The evidence is all around. Streets designed solely to move
as much traffic as possible as fast as possible. Sidewalks
and crosswalks missing in action. Families marooned in
sprawling subdivisions miles from most destinations.
Everybody totally dependent on their car to get around.
Times are changing, though. More and more people want
to live where they can walk to stores, cafes, schools and
work — or at least to a transit stop. They want to reduce
their reliance on cars, live more sustainably and enjoy the
perks of a vibrant and connected neighborhood.
Bottom line: They want to use their feet for transportation.
While market forces alone are enough to give walkability greater weight in transportation planning decisions,
walkability has become more than a consumer preference. With the surgeon general’s call to action, it’s now
a formal public health strategy for reducing healthcare
costs and helping people live longer and healthier lives.
The beauty of walking as transportation is it requires no
special skill, equipment or license, costs nothing and
almost everyone can do it.
What matters most, though, is the health benefits it delivers. A brisk daily walk can provide the 150 minutes of
moderate aerobic exercise per week recommended by the
U.S. Department of Health and Human Services to protect against everything from heart disease to depression
to some cancers.
“Walking has proven to be the best form of exercise
there is for long-term health benefits (because) it’s some-
thing you can do throughout your life,” says Shawn
McIntosh, program manager with the American Public
Health Association. “Studies have shown that walking
even 20 or 30 minutes a day can make a big difference.”
Nashville, Tenn., provides a blueprint for folding health
and walkability into transportation planning.
Tennessee has one of the highest obesity rates in the country, according to the Centers for Disease Control (CDC),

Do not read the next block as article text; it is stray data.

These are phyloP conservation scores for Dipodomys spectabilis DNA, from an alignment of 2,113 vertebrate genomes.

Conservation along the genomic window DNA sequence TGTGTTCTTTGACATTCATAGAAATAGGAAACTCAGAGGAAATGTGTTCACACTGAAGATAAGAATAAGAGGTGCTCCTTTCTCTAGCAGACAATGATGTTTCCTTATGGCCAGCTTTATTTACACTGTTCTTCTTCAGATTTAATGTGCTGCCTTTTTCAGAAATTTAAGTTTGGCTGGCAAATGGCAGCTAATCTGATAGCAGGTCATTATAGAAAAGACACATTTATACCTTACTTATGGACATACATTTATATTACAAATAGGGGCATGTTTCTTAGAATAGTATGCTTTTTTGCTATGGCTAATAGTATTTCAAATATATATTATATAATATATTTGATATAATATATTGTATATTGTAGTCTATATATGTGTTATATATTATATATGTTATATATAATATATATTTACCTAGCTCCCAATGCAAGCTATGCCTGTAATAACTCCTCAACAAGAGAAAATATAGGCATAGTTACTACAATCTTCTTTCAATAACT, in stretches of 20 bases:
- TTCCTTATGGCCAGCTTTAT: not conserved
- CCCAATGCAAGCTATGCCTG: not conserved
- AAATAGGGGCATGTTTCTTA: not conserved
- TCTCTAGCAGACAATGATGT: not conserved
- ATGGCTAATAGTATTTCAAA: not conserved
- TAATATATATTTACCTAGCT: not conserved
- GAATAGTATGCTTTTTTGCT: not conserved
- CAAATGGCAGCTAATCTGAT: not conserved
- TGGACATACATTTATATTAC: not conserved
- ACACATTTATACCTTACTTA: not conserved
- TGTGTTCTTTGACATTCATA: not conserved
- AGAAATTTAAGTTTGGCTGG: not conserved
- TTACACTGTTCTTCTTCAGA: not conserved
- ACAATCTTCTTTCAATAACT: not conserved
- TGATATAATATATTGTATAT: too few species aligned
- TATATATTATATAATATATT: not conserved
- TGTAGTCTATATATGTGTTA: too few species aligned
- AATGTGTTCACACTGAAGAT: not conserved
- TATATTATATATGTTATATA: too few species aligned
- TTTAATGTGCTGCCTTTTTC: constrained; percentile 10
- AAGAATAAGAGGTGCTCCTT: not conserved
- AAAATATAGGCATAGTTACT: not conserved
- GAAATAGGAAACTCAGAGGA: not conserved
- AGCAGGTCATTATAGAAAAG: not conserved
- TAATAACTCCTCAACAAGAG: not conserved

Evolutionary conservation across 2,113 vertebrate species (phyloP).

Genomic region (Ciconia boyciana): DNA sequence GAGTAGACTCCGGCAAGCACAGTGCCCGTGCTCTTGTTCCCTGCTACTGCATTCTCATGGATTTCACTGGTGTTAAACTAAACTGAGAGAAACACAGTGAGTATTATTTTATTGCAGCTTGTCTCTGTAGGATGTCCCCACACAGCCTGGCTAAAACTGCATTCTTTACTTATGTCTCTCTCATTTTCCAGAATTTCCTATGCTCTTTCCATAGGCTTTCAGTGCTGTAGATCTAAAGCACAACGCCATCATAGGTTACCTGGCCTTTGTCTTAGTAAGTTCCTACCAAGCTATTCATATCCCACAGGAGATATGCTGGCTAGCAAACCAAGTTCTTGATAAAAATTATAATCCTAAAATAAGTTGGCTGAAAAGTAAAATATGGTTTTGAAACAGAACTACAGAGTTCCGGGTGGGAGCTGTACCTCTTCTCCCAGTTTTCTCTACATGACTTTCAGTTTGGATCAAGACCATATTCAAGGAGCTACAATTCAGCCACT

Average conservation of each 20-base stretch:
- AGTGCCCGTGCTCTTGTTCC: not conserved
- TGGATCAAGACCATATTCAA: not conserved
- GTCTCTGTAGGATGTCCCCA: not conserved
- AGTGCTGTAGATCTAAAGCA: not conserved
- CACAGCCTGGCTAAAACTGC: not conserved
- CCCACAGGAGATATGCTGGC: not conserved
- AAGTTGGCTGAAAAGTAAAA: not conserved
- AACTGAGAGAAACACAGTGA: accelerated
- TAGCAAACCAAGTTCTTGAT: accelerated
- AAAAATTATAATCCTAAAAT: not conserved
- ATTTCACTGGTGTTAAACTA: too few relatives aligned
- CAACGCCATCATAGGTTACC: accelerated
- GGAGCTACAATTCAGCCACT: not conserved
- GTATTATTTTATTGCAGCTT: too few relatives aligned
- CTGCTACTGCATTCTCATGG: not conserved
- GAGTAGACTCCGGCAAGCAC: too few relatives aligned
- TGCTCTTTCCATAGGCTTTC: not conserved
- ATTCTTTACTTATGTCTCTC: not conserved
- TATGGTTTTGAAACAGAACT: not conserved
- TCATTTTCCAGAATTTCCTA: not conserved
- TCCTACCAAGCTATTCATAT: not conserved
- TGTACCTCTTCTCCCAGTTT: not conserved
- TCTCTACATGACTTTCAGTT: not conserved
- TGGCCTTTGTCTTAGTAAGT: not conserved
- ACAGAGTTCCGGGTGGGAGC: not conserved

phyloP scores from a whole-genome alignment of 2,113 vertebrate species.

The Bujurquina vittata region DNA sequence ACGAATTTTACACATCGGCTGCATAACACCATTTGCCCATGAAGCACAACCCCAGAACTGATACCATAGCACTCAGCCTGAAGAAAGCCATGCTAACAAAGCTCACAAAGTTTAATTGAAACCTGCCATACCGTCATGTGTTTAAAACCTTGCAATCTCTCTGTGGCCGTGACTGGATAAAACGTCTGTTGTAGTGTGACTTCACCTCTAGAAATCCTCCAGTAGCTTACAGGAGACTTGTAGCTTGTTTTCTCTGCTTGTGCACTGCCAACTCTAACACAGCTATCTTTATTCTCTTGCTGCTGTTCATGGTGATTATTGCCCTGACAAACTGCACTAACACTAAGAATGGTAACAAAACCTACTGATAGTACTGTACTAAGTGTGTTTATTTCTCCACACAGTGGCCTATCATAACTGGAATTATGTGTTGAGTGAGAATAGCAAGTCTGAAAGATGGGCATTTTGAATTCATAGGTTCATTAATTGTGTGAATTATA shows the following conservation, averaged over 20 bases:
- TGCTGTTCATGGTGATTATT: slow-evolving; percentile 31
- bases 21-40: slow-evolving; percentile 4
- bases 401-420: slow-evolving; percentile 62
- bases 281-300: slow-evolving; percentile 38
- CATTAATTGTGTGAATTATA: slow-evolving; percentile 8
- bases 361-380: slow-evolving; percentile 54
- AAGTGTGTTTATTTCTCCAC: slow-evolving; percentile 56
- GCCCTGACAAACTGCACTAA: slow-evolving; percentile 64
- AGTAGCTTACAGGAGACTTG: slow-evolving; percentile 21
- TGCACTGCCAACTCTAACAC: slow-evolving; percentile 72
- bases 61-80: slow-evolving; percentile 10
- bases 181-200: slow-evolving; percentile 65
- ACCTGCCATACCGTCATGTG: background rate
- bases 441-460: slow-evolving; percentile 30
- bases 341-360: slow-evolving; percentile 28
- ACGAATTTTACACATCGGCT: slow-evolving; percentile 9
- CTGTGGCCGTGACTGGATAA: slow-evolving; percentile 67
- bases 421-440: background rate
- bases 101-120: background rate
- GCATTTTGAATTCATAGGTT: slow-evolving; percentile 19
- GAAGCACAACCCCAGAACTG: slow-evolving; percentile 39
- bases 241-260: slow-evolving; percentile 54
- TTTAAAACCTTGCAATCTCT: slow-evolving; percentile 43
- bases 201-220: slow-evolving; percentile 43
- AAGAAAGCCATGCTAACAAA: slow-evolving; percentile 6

and its residents are among the least physically active of
any state. In 2009, the agency that allocates federal dollars for roads, bridges and other transportation projects
to cities and counties in the Nashville region revised its
scoring system to favor projects that support active transportation — walking, biking, transit — and produce other
positive health outcomes.
“We stopped thinking first about how to move cars up and
down the corridor as fast as possible and started thinking
about how to connect people to places in ways that would
improve health,” says Leslie Meehan, former director of
healthy communities for the Nashville Area Metropolitan
Planning Organization (NAMPO). “That shift ... really
moved the needle.”
Under the old scoring system, only 2 percent of the projects in Nashville’s regional transportation plan included
active transportation components such as sidewalks or
bike lanes. After the new scoring system was introduced,
nearly 70 percent supported active transportation in one
way or another.
The NAMPO has since placed even greater weight on
improving health — 80 points out of 100 versus 60
out of 100 — and is factoring in results from a landmark health and transportation survey the agency
co-sponsored in 2012.
Photo by Gary Howe Photo by Gary Howe